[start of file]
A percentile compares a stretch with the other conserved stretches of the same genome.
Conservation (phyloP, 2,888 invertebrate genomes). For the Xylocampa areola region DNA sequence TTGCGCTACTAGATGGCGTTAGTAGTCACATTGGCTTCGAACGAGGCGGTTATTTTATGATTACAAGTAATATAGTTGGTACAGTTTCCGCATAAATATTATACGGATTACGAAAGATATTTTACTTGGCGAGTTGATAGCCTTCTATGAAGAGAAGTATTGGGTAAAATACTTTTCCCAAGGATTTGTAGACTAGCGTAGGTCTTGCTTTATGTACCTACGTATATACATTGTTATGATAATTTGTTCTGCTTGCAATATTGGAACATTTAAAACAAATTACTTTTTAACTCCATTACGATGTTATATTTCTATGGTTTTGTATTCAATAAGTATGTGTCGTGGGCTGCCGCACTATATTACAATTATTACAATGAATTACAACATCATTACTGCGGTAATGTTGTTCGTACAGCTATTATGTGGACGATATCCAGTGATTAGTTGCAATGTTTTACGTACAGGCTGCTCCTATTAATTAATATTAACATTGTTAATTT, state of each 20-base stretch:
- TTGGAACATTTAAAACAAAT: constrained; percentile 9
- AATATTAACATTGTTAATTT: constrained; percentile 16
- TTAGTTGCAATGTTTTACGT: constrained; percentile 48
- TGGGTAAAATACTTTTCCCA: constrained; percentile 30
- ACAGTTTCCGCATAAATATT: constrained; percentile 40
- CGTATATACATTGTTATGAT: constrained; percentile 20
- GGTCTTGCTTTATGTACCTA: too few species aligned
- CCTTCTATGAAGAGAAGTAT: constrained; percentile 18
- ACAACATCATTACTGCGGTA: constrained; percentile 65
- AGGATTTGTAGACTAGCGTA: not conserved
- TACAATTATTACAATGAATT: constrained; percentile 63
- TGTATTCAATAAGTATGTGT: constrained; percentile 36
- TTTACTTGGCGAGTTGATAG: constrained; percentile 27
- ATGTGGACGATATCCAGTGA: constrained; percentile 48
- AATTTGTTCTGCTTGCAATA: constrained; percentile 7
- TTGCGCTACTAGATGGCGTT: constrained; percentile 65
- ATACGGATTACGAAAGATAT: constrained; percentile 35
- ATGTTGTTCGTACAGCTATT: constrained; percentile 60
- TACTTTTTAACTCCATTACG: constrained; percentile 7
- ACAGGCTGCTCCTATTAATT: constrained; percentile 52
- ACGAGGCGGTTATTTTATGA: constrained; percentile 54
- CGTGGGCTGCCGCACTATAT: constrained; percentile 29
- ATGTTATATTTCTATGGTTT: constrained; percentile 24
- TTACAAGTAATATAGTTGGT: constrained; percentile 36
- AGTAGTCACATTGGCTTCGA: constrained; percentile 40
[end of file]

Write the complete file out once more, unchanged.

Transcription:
A percentile compares a stretch with the other conserved stretches of the same genome.
Conservation (phyloP, 2,888 invertebrate genomes). For the Xylocampa areola region DNA sequence TTGCGCTACTAGATGGCGTTAGTAGTCACATTGGCTTCGAACGAGGCGGTTATTTTATGATTACAAGTAATATAGTTGGTACAGTTTCCGCATAAATATTATACGGATTACGAAAGATATTTTACTTGGCGAGTTGATAGCCTTCTATGAAGAGAAGTATTGGGTAAAATACTTTTCCCAAGGATTTGTAGACTAGCGTAGGTCTTGCTTTATGTACCTACGTATATACATTGTTATGATAATTTGTTCTGCTTGCAATATTGGAACATTTAAAACAAATTACTTTTTAACTCCATTACGATGTTATATTTCTATGGTTTTGTATTCAATAAGTATGTGTCGTGGGCTGCCGCACTATATTACAATTATTACAATGAATTACAACATCATTACTGCGGTAATGTTGTTCGTACAGCTATTATGTGGACGATATCCAGTGATTAGTTGCAATGTTTTACGTACAGGCTGCTCCTATTAATTAATATTAACATTGTTAATTT, state of each 20-base stretch:
- TTGGAACATTTAAAACAAAT: constrained; percentile 9
- AATATTAACATTGTTAATTT: constrained; percentile 16
- TTAGTTGCAATGTTTTACGT: constrained; percentile 48
- TGGGTAAAATACTTTTCCCA: constrained; percentile 30
- ACAGTTTCCGCATAAATATT: constrained; percentile 40
- CGTATATACATTGTTATGAT: constrained; percentile 20
- GGTCTTGCTTTATGTACCTA: too few species aligned
- CCTTCTATGAAGAGAAGTAT: constrained; percentile 18
- ACAACATCATTACTGCGGTA: constrained; percentile 65
- AGGATTTGTAGACTAGCGTA: not conserved
- TACAATTATTACAATGAATT: constrained; percentile 63
- TGTATTCAATAAGTATGTGT: constrained; percentile 36
- TTTACTTGGCGAGTTGATAG: constrained; percentile 27
- ATGTGGACGATATCCAGTGA: constrained; percentile 48
- AATTTGTTCTGCTTGCAATA: constrained; percentile 7
- TTGCGCTACTAGATGGCGTT: constrained; percentile 65
- ATACGGATTACGAAAGATAT: constrained; percentile 35
- ATGTTGTTCGTACAGCTATT: constrained; percentile 60
- TACTTTTTAACTCCATTACG: constrained; percentile 7
- ACAGGCTGCTCCTATTAATT: constrained; percentile 52
- ACGAGGCGGTTATTTTATGA: constrained; percentile 54
- CGTGGGCTGCCGCACTATAT: constrained; percentile 29
- ATGTTATATTTCTATGGTTT: constrained; percentile 24
- TTACAAGTAATATAGTTGGT: constrained; percentile 36
- AGTAGTCACATTGGCTTCGA: constrained; percentile 40